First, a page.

If I use Linux, my applications choices are far more limiting than either Mac or Windows, and given I bought my PC (or Mac) with my own money *I* will chose the applications I run for my best needs. Note this response was sent from a FreeNX client machine running Ubuntu.
The vast majority of complaints about HDR images often being 'over-cooked' have NOTHING to do with HDR. HDR images when properly executed are usually subtle, if not dull because of the expanded contrast range. Further manipulation is usually required to make them look normal, or aethestically pleasing.
It's the post tone-mapping algorithms often applied to HDR images that cause all the fuss, and the cartoonish images.
I'm sure we'll get the typical goose stepping approval by the Leica crowd, but I have to agree with most of the comments in that the images are under-whelming. Anybody owning the latest Nikon / Canon and knowing how to use something like SilverEFX will simply mop the floor with this thing - per pixel sharpness aside. However, one thing that might be worth experimenting with is Tri-Color exposures with still lifes. Net results should surpass an SD-1 with ease.
Xon_Fedaa: "“The EOS 60Da is a testament to the constant desire to meet the needs of every customer, including those in specialized fields,” said Yuichi Ishizuka, executive vice president and general manager, Imaging Technologies & Communications Group, Canon U.S.A."
Really, Mr. Ishizuka? Please point out to me Canon's offerings that have user removable IR filters to enable the sizable constituency of photography enthusiasts and artisans to take infrared photos.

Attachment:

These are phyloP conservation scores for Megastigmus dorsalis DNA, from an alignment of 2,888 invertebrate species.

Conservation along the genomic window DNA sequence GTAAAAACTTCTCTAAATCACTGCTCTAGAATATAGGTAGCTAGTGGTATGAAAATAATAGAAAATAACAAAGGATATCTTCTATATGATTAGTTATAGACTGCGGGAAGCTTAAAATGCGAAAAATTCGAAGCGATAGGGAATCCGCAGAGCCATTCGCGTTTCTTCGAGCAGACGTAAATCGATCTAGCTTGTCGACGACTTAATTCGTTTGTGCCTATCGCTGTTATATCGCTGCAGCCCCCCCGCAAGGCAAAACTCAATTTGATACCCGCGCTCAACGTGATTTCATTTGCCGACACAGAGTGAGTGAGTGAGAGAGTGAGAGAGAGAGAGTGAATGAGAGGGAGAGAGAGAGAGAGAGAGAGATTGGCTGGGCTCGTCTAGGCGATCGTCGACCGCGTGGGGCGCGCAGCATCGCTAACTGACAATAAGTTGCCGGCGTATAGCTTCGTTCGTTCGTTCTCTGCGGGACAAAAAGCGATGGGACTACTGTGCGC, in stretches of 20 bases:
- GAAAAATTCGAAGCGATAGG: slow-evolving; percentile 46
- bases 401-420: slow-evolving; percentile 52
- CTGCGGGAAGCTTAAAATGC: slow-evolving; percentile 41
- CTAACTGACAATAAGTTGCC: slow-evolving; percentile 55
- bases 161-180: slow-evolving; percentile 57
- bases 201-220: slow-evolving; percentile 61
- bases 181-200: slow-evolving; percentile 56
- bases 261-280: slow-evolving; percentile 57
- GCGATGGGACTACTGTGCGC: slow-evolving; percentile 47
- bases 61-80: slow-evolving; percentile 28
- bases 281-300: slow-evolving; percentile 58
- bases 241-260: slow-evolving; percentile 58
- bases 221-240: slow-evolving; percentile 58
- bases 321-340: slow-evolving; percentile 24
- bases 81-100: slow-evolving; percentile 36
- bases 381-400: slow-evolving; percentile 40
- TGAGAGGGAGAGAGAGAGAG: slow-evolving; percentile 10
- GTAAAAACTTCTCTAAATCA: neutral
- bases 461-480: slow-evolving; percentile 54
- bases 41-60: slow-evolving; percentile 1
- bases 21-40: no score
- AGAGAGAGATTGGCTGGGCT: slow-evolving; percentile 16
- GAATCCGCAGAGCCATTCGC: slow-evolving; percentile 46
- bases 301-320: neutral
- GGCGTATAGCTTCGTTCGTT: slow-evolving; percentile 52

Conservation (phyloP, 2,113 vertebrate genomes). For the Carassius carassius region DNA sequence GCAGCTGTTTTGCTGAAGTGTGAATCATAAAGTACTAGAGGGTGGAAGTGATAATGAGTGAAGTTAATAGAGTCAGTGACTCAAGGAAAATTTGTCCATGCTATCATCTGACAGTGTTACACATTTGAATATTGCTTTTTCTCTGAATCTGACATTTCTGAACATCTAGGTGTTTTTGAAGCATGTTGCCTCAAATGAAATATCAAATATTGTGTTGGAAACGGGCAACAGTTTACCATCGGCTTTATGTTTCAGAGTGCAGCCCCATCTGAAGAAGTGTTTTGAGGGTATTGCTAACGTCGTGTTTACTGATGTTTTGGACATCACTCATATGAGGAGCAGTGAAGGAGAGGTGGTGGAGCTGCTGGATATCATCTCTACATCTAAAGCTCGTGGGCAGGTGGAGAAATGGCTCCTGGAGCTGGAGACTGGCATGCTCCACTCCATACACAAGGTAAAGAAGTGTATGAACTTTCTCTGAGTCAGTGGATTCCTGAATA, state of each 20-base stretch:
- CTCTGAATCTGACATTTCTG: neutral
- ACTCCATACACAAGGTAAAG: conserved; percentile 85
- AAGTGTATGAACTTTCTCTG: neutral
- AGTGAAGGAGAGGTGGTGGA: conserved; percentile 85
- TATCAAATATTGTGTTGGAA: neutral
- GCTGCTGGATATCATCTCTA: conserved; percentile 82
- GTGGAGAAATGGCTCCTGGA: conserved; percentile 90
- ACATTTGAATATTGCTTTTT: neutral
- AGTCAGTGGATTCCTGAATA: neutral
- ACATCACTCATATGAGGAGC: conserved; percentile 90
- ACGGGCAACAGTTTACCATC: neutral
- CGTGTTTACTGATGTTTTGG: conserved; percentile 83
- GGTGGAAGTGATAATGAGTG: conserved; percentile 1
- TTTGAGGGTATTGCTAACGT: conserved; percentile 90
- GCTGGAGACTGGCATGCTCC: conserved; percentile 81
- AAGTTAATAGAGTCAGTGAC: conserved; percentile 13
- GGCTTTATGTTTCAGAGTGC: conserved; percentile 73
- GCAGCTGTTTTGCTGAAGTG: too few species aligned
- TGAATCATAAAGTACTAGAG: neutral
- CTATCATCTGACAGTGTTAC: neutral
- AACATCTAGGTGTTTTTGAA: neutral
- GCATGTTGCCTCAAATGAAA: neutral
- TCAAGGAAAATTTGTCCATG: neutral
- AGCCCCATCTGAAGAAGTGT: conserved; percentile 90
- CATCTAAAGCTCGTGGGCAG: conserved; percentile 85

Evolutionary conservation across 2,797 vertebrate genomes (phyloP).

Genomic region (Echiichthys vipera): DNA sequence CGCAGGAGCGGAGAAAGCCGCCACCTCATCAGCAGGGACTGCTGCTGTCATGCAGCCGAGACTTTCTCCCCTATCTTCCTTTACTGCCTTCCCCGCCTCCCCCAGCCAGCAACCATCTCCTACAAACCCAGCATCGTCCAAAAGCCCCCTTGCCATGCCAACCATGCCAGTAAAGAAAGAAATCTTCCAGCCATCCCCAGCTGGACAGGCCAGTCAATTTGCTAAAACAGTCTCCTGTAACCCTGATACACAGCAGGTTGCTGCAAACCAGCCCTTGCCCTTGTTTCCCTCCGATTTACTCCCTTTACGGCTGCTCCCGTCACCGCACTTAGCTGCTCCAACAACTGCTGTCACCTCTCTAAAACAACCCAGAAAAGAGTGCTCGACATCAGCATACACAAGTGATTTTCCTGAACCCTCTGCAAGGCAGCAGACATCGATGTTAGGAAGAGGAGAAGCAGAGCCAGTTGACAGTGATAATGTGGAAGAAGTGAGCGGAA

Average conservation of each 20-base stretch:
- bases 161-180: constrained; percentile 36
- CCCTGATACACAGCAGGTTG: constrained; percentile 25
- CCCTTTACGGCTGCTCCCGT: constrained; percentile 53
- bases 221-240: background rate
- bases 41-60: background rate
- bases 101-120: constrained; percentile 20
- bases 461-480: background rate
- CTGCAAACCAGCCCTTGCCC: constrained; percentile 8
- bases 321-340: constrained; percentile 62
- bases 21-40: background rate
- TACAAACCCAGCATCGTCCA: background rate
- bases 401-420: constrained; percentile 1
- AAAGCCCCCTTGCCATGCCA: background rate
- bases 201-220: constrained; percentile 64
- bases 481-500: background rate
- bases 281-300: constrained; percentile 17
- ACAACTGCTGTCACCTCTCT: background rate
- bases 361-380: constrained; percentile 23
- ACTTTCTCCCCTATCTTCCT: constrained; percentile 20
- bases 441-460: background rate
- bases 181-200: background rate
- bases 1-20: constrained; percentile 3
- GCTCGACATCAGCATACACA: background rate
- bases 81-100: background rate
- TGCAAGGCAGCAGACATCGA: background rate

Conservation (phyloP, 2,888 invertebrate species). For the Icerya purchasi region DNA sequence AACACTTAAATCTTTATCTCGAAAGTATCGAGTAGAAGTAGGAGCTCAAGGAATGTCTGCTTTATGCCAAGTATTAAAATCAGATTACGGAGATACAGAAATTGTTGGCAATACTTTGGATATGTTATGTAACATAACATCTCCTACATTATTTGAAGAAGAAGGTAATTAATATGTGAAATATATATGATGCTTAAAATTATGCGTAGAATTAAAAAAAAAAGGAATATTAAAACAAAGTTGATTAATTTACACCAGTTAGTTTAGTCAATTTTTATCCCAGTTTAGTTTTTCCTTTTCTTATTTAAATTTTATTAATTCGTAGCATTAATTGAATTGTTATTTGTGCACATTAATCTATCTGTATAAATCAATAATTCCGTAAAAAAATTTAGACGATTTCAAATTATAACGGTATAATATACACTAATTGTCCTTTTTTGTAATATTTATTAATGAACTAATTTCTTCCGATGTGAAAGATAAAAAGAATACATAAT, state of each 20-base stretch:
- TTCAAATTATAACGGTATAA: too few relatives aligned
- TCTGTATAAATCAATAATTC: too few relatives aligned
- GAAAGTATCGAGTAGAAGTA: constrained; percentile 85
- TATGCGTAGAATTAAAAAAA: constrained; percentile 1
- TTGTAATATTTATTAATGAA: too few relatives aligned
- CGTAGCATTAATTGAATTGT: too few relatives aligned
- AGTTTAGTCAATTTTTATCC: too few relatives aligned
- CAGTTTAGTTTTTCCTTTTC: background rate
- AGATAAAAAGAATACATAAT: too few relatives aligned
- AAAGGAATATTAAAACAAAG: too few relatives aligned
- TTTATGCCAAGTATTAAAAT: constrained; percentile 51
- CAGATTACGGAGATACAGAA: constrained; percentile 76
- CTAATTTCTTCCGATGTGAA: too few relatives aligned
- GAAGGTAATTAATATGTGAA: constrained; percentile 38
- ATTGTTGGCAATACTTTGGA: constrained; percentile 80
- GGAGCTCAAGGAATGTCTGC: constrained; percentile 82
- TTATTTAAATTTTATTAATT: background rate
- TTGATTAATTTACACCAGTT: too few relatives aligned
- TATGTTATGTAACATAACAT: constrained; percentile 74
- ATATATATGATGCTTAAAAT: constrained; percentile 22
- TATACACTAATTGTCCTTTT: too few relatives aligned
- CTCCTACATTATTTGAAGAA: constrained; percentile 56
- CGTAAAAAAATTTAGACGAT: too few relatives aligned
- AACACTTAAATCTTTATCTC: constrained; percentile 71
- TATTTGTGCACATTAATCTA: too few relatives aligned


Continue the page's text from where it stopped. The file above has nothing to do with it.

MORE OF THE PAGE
Indeed, it would seem Canon's "desire to meet the needs of every customer, including those in specialized fields" isn't being fully realized.
Sigma SD1, here I come.
Good riddence. Nobody cares about Sigma anyways.
DioCanon: Nik software advertising!should be in the title.it's a good sw though!
It's basically just advertising. All these actions can be performed in Photoshop with a little effort. Now we'll see a flood of images with large radii contrast masking done through layer masks.
Nice, very, very nice.
Why? Because we don't worship Sigma?
There's no center of interest and the image is lacking tonality.
I have to agree with the above critics in that I don't get why this shot was rated #1. Number #3 and #8 IMHO would have been better choices - while this shot is properly executed it simply looks a bit commercial and cliche'. She has a nice rear-end, but compositional nits like the chair, tramp tag, etc. are a bit distracting.
One side of me likes the tonality and depth of the image. I've been printing and processing B&W commercially for a long time, and this is a strength of classsic B&W film.
However, the mature side of me wants to know why we always have to see grainy and depressing images on small format B&W film to the point of near cliche'. This may seem unfair given we don't have any context of the image, but it does ring true.